Posted: Jun 27, 2015 8:06 pm
Pulsar's Latex Tutorial Part 4 - reboot

Pulsar wrote:

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$\textbf{A }\mathbf{\LaTeX\ }\textbf{Tutorial, part 4}$ Equations

I've used the \begin{align} \end{align} environment several times already, without discussing its use: with align, you can type multiple, aligned equations. The ampersand & serves as a tab stop; usually, you want the lines to be aligned on the equation sign:

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\begin{align}\binom{5}{3} &= \frac{5!}{2!\; 3!}\\&= \frac{5\cdot 4 \cdot 3 \cdot 2}{3 \cdot 2 \cdot 2}\\&= 10\end{align} You can also align two sets of equation side by side, as follows:

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\begin{align}y & =d & z & =1\\y & =cx+d & z & =x+1 \end{align} If you want even more, use the alignat environment. It has a parameter denoting the amount of aligned columns. Here's an example with three:

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\begin{alignat}{3}i_{11} & =0.25 & i_{12} & =i_{21} & i_{13} & =i_{23}\\i_{21} & =-i_{11} & i_{22} & =0.5\,i_{12}& i_{23} & =i_{31}\\i_{31} & =0.33\,i_{22}\qquad & i_{32} & =0.15\,i_{32}\qquad & i_{33} & =i_{11}\end{alignat} Alternatively, you can centre equations rather than align them. To do this, use the gather environment.

NOTE: I couldn't get the original code to generate an image.

Original code:

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$\begin{gather}\displaystyle{\Gamma(x) = \int_0^{+\infty} t^{x-1} \, \text{e}^{-t} \, \text{d}t\\B(x,y) = \int_0^1 t^{x-1}\,(1-t)^{y-1}\,\text{d}t} \end{gather}$

So I switched the way the gather and displaystyle were nested with respect to one another.

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\begin{gather}\displaystyle{\Gamma(x) = \int_0^{+\infty} t^{x-1} \, \text{e}^{-t} \, \text{d}t\\B(x,y) = \int_0^1 t^{x-1}\,(1-t)^{y-1}\,\text{d}t} \end{gather} Long equations can be split with the multline environment. In the example below, you see that the \left( bracket has to be followed by a \right. (an invisible right bracket) at the end of the first line, otherwise Latex will raise an error. Likewise, the second line starts with \left. (an invisible left bracket) and ends with \right).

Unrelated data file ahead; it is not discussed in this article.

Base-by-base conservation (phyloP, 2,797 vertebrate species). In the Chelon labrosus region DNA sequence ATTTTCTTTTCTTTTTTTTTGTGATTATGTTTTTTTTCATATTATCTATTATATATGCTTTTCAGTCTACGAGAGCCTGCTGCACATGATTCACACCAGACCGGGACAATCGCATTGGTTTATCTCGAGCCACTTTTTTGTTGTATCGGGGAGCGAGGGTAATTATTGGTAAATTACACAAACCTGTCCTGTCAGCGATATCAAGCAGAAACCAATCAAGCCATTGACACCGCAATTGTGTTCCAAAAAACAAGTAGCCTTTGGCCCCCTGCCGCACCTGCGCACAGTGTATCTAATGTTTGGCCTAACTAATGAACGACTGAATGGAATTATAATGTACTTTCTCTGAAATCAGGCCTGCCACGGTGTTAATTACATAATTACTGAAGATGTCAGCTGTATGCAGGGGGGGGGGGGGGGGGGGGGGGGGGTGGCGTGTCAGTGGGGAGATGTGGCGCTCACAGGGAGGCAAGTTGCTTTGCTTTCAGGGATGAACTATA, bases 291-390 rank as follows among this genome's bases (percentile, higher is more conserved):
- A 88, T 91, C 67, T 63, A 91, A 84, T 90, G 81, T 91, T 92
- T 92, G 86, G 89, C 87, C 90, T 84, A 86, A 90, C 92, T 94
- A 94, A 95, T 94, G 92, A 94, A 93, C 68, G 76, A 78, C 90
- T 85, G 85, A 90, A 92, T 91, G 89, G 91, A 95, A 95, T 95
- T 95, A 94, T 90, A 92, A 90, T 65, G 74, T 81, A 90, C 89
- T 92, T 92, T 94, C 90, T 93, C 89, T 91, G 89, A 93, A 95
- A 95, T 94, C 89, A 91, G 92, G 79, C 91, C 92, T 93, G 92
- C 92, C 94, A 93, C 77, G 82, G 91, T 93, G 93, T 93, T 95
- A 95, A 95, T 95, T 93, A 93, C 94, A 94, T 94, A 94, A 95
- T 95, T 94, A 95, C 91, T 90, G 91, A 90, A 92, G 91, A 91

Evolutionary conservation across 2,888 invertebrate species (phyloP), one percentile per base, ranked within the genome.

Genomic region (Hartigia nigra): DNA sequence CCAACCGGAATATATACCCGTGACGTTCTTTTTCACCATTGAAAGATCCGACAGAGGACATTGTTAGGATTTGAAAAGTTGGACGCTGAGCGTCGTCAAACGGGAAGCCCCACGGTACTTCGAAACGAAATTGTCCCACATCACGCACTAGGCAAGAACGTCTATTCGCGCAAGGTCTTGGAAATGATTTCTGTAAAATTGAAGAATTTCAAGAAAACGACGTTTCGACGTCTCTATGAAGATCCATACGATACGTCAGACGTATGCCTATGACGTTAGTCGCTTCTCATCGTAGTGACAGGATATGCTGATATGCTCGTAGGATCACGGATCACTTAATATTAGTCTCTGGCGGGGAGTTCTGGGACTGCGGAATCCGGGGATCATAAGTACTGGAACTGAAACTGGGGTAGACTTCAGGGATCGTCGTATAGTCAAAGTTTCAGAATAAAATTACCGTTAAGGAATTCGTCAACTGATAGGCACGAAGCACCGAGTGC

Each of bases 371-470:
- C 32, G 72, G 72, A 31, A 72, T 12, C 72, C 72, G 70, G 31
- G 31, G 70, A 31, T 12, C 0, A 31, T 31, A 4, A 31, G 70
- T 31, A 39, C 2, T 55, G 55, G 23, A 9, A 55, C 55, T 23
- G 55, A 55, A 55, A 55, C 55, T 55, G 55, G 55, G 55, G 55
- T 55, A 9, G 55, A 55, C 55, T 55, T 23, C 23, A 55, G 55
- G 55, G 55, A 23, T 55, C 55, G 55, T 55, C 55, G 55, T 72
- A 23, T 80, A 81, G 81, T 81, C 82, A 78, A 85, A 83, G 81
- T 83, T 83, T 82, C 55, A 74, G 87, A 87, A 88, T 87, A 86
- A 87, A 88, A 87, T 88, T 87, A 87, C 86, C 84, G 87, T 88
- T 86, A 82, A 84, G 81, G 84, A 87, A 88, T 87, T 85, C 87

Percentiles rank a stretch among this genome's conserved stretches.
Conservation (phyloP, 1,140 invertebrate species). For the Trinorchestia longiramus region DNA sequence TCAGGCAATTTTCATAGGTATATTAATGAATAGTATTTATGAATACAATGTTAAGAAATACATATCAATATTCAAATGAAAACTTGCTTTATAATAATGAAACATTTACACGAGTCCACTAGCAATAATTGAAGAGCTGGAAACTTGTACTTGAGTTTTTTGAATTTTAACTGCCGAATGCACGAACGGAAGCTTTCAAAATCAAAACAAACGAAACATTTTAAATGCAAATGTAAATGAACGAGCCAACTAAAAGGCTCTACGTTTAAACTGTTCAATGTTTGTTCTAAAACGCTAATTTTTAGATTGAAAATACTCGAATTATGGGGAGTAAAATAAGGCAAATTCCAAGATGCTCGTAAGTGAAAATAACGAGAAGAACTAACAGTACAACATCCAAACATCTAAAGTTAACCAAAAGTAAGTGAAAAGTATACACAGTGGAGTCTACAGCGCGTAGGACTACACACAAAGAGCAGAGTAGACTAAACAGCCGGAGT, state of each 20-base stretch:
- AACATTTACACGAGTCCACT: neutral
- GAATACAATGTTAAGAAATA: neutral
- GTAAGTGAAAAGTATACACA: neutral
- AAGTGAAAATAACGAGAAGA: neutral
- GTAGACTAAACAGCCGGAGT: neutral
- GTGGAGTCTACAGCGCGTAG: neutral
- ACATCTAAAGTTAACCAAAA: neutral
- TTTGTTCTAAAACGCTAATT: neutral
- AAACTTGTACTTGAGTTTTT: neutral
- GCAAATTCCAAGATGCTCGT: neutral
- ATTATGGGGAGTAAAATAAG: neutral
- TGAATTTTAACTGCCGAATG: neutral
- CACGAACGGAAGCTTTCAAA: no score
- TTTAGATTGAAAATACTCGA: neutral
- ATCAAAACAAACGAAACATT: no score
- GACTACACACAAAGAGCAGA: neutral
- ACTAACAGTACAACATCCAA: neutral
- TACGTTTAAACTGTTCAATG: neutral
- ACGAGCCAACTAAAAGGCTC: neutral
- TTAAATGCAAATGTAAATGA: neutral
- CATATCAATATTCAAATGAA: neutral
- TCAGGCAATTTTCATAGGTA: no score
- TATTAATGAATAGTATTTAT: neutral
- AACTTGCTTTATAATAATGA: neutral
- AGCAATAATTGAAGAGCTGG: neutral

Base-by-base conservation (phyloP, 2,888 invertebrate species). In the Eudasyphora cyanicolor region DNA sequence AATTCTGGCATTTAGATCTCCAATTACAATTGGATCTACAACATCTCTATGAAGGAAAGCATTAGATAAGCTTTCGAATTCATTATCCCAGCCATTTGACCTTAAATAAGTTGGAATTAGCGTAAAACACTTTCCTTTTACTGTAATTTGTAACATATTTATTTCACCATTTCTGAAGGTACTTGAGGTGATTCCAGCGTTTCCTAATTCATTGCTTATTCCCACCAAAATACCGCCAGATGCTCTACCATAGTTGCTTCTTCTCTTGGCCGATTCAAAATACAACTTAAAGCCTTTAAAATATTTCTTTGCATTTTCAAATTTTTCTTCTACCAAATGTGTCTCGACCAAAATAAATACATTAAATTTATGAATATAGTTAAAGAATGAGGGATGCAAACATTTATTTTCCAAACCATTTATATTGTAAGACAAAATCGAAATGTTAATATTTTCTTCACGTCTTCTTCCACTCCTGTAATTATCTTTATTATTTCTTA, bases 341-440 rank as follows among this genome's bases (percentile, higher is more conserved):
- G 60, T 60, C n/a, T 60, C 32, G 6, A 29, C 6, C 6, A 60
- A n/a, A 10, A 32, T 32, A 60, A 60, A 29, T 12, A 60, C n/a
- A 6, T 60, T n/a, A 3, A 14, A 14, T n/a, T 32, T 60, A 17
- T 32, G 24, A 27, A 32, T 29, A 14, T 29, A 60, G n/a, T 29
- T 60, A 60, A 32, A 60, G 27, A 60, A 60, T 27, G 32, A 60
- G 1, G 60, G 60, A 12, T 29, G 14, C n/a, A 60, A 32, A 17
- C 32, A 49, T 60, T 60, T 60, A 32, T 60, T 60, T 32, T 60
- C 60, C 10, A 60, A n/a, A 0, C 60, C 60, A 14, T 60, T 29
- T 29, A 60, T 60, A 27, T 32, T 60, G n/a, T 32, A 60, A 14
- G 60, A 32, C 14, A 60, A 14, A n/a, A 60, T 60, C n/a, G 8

However, to ensure that the closing \right) is as big as the opening \left( , we need another trick: the command \vphantom{} inserts an invisible vertical space, given by the text inside the brackets - analogous to the horizontal \phantom{}. On the first line, the summation \sum_{i<j} is the largest symbol, so \vphantom{\sum_{i<j}} inserts an equally large, but invisible symbol on the second line, which guarantees that \left( and \right) are of the same size.

I had a similar problem with the original code.

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$\displaystyle{\begin{multline}\frac{1}{2}\Delta(f_{ij}f^{ij}) = 2\left( \sum_{i<j}\chi_{ij}(\sigma_{i} -\sigma_{j})^{2} + f^{ij}\nabla_{j}\nabla_{i} (\Delta f) + \right.\\\left. + \nabla_{k}f_{ij}\nabla^{k}f^{ij} + f^{ij}f^{k}\left[2\nabla_{i}R_{jk} -\nabla_{k}R_{ij}\right] \vphantom{\sum_{i<j}}\right)\end{multline}}$

So I reversed the nesting order of multline and displaystyle

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$\begin{multline}\displaystyle{\frac{1}{2}\Delta(f_{ij}f^{ij}) = 2\left( \sum_{i<j}\chi_{ij}(\sigma_{i} -\sigma_{j})^{2} + f^{ij}\nabla_{j}\nabla_{i} (\Delta f) + \right.\\\left. + \nabla_{k}f_{ij}\nabla^{k}f^{ij} + f^{ij}f^{k}\left[2\nabla_{i}R_{jk} -\nabla_{k}R_{ij}\right] \vphantom{\sum_{i<j}}\right)}\end{multline}$